FFA rains on Canberra's A-League hopes
Football Federation Australia can add another disgruntled businessman to their list of critics after seemingly extinguishing Canberra's long-held hopes of entering the A-League.
Bid leader and TransACT boss Ivan Slavich's three-year battle to get a team up in the nation's capital was revived briefly when the FFA this week revoked Gold Coast United's licence and announced it was keen to maintain a 10-side competition.
But the FFA has since confirmed its preference to start a franchise in western Sydney rather than consider Canberra's long-standing $4 million bid.
"I don't think it's fair," Slavich told AAP on Friday.
"It is frustrating because we do have money behind it and a lot of capability and it seems western Sydney doesn't have any capability, yet the FFA is prepared to completely fund it.
"We would have had a great team.
"The FFA's thumbing their nose to the actual football supporters in Canberra - that's the disappointing thing."
To get the bid up and running originally, Slavich secured financial backing from the ACT government, business and private investors, which included $200 a pop commitments from thousands of foundation members.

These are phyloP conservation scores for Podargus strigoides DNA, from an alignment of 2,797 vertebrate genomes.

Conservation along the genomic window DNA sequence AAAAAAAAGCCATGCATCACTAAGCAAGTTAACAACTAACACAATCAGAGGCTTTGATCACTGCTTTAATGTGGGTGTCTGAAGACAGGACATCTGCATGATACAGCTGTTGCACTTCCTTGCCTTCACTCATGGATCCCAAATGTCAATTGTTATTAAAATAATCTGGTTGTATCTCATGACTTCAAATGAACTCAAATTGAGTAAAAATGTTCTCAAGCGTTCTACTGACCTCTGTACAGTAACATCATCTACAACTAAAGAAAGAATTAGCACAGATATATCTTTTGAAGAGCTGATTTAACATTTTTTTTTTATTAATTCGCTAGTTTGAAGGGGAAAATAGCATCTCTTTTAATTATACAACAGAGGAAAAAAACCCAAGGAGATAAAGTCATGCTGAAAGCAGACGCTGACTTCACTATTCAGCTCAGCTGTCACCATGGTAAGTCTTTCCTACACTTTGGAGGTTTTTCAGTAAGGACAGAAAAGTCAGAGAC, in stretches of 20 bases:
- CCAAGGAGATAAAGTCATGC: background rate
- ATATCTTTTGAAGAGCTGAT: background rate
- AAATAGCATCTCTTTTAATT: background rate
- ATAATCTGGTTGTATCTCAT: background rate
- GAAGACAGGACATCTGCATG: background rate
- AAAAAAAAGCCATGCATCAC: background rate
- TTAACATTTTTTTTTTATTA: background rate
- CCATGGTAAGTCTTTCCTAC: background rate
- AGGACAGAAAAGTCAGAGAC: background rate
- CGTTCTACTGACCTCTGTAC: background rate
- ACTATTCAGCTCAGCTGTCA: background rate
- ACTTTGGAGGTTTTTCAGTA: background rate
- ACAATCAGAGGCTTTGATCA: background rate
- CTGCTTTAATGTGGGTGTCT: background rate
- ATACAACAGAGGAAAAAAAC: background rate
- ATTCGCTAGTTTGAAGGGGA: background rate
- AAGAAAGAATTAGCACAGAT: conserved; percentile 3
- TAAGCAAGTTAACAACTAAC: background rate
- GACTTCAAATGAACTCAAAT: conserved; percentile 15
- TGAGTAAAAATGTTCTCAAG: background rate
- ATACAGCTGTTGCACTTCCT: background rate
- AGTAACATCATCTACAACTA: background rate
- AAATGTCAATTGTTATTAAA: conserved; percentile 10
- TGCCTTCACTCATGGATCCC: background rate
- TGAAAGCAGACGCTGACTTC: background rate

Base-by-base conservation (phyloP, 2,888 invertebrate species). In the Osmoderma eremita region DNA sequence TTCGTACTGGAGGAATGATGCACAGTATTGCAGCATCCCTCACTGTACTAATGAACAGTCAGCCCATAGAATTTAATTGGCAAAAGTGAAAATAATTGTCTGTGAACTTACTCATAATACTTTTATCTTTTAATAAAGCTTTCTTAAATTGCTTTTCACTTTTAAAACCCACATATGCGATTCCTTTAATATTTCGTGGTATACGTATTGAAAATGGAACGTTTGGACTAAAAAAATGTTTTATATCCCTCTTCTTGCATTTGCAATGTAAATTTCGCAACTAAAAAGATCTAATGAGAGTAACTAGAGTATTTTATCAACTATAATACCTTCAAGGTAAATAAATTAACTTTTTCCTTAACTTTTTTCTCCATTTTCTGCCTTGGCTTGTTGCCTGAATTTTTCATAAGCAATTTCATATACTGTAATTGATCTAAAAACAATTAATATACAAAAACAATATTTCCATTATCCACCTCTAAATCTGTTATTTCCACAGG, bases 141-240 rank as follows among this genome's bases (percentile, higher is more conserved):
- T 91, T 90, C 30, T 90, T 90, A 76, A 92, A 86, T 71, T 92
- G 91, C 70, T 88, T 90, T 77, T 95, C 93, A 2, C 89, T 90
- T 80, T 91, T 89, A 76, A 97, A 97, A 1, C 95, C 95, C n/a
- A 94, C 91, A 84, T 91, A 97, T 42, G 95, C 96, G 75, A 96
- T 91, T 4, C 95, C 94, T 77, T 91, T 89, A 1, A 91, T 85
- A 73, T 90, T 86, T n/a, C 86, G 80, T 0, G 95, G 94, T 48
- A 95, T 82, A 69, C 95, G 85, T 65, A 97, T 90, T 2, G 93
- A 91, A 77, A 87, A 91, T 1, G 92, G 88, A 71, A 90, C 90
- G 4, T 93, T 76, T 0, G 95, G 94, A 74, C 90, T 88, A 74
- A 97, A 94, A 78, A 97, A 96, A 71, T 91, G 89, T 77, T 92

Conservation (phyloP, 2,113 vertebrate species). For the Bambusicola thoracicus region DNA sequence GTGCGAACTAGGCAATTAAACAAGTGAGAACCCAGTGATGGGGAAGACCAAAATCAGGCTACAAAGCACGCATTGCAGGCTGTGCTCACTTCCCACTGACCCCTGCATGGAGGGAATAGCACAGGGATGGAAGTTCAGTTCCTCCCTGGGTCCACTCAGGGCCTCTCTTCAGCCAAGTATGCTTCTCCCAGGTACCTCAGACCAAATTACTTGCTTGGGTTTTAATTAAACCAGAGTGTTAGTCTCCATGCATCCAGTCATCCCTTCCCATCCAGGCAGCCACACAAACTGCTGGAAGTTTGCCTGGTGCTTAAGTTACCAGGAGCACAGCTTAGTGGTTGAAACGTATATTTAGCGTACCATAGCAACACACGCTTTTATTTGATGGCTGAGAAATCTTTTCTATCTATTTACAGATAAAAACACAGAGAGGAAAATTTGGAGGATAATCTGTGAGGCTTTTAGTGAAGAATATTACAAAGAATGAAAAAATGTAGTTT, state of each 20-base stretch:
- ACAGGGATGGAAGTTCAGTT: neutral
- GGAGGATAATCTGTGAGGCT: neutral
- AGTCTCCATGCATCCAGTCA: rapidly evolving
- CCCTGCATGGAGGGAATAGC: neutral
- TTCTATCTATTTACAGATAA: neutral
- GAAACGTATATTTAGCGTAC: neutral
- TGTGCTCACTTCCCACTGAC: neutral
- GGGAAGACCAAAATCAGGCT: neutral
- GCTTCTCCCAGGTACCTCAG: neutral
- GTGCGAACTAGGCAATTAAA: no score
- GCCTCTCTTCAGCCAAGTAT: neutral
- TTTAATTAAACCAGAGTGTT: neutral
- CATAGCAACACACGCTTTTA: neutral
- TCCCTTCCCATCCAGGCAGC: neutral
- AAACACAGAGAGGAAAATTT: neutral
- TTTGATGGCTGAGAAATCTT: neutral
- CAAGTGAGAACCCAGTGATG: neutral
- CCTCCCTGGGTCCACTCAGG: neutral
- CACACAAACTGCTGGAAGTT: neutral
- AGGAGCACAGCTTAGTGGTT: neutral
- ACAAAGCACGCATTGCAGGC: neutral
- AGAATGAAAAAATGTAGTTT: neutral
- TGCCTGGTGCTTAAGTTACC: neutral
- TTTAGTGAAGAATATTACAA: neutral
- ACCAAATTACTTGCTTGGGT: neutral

But pending the veto from the FFA - Slavich has yet to be told directly - he will begin refunding the pledges.
With the FFA not planning to expand the A-League for another five years, it means Canberra fans are in for a long wait.
Slavich said Canberra deserved a spot and insisted he could have had a team ready to go for the next A-League season, despite the teams that have fallen by the wayside, courtesy of short preparation time, like Gold Coast and Townsville.
"It would have definitely been a lot of work and time, but I think we could have done it.
"We were prepared to do it."
A disappointed Slavich said he'd been burned by the process and would only commit to another bid if the FFA openly courted one.
"We'd have to have a much stronger commitment from the FFA that they would include us, rather than wasting our time.
"If it's just a roll of the dice and see what happens - which is the way it's operated to date - I doubt I'd do it."